Designer: Antoine Bauza
Artist: Antoine Bauza, Gérald Guerlais & Albertine Ralenti
Publisher: R&R Games (English editions)
Number of Players: 2-5
Duration: 25 mins
In this game, named for the Japanese word for fireworks, a group of players work cooperatively to create the perfect fireworks show by placing cards in the table in the correct order. Winner of the coveted Spiel Des Jahres in 2013, Hanabi is a simple game that is easy to learn but involves a sophisticated level of strategy that rewards observant players who can think outside the box.
Players are all dealt a hand of cards (the number of cards differs based on how many players are in the game) and are not allowed to look at their own hand. All players hold their cards face out so everyone except the person holding them can see them. The cards consist of five different colors of fireworks and numerals from 1–5. In each color there are three 1s, two 2s, two 3s, two 4s and one five in the deck. The goal is to lay down each color of firework in sequential order with the ultimate goal of getting a perfect score of 25 (playing all cards up to five in each color).
On each player’s turn, they are allowed to do one of three things. Play a card, give a clue to another player, or discard a card from the game. If a player chooses to play a card and it is playable, it is added to the fireworks display. If the card doesn’t fit into the sequence of any of the colors on the board, it is removed from the game and the group loses a fuse token. If the three fuse tokens are removed from the game, they reveal the explosion token and the game ends.
When a player chooses to give a clue to another player, he must spend one of eight clue tokens by placing it in the lid of the box. You can only give a clue to one player at a time, and the clue must be complete information about either a single number or a single color in a player’s hand.
For instance, if a player had a blue 2, a red 1, a yellow 4, a blue 1, and a green 5 in their hand, at the beginning of the game a helpful clue to give this player would be to point out the second and fourth card and say that they are both 1 value cards. It is then up to that player to remember this information to use on future turns.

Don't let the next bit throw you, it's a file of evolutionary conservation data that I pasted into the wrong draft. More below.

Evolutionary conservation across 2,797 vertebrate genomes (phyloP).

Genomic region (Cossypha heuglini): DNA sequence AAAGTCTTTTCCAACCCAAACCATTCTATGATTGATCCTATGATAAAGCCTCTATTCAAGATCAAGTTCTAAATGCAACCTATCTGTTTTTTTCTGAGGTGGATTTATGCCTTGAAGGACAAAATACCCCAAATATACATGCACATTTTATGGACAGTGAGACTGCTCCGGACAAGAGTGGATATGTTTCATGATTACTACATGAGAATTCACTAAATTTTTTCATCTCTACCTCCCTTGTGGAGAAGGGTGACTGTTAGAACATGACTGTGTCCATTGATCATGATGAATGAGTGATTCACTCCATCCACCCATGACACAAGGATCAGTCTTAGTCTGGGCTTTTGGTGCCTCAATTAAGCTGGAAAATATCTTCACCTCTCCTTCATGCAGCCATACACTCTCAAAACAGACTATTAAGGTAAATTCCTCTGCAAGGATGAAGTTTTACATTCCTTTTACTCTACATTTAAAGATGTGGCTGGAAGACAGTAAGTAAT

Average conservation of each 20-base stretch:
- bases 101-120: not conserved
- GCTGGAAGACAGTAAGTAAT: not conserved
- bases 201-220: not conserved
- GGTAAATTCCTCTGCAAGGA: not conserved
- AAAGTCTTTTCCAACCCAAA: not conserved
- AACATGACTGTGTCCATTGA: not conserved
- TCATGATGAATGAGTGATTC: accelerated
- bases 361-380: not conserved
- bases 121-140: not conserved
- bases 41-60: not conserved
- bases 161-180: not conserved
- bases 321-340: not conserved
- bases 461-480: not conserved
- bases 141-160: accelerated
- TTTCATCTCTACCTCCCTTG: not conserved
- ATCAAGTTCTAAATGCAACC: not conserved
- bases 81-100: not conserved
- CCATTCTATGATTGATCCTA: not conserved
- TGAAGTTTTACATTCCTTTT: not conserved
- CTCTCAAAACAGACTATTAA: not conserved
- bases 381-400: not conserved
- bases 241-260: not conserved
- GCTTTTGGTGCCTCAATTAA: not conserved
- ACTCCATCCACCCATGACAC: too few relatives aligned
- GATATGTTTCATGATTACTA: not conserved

When a player discards a card, it is removed permanently from the game and the group earns back one of their spent clue tokens. Discarding is a necessary evil that can be scary because it might prevent a perfect score if the wrong cards are discarded.
Play continues until the fireworks explode or the deck runs out of cards. The final score is tallied using the highest number played on each color.
There is a sixth “rainbow” colored firework that can be added in to make the game more challenging. It should be noted that each color of firework has a unique shape/design, making the game color-blind friendly.
I have to admit that I was a bit surprised to hear that a Spiel Des Jahres winner fit in a box not much bigger than a standard deck of cards. That little box makes this game incredibly portable (which I am always a fan of). While it is awkward to hold a hand of cards backwards and to draw cards in a manner in which you can’t see them (which goes against years of card-drawing muscle memory from just about every other game involving cards), the hidden hand aspect of this game is what makes Hanabi unique and interesting to play. Since players can see everyone else’s hand and are allowed to look through the discarded cards at any time, you often find yourself giving clues to one another that rely on the ability to look at the other cards in play and use that information along with given clues to determine what to do.
Table talk (aside from the clue giving) is not allowed, as it is too easy to accidentally give away information that would make the game easier. This is somewhat difficult to stick to, even for the most dedicated rule-followers. For instance, a person in a game I played recently was asked what he knew about his hand to assess what clues would benefit him. He stated with 100% assuredness that the card at one end of his hand was yellow. It was actually white and he had forgotten that he had already played the yellow card from his hand. The rest of us had to hold our tongues and not give away the fact that his knowledge was incorrect.
There are often moments of wonderfully genuine frustration where you can’t decide what would be the most beneficial to the group. Do you discard a card you have no knowledge about? Should you give someone a clue that is only partially helpful in hopes that someone else will give them another clue to add to the information they already have?
If you have short-term memory issues, this likely isn’t the game for you. Being able to remember and piece together information is essential to succeeding at this game. Of course, we all make mistakes and that’s what makes this game difficult and incredibly fun all at the same time. It isn’t uncommon to give someone a clue thinking that they’ll take it one way, and then seeing them do the opposite of what you were hoping because they interpreted your clue a different way.
Playing this game multiple times with the same group of people is advantageous because you begin to learn how everyone thinks and can alter your clues to fit what you know they might do. Of course, there’s a lot of fun to be had in playing with an entirely new group of people and letting the lack of knowledge about their gameplay add to the difficulty of the game.
On a scale of 1-100 I’m rating this game a 82 because it is easy to learn, lots of fun to play, tiny and portable, turns simple situations into brain-burning exercises and is accessible to players of nearly any age.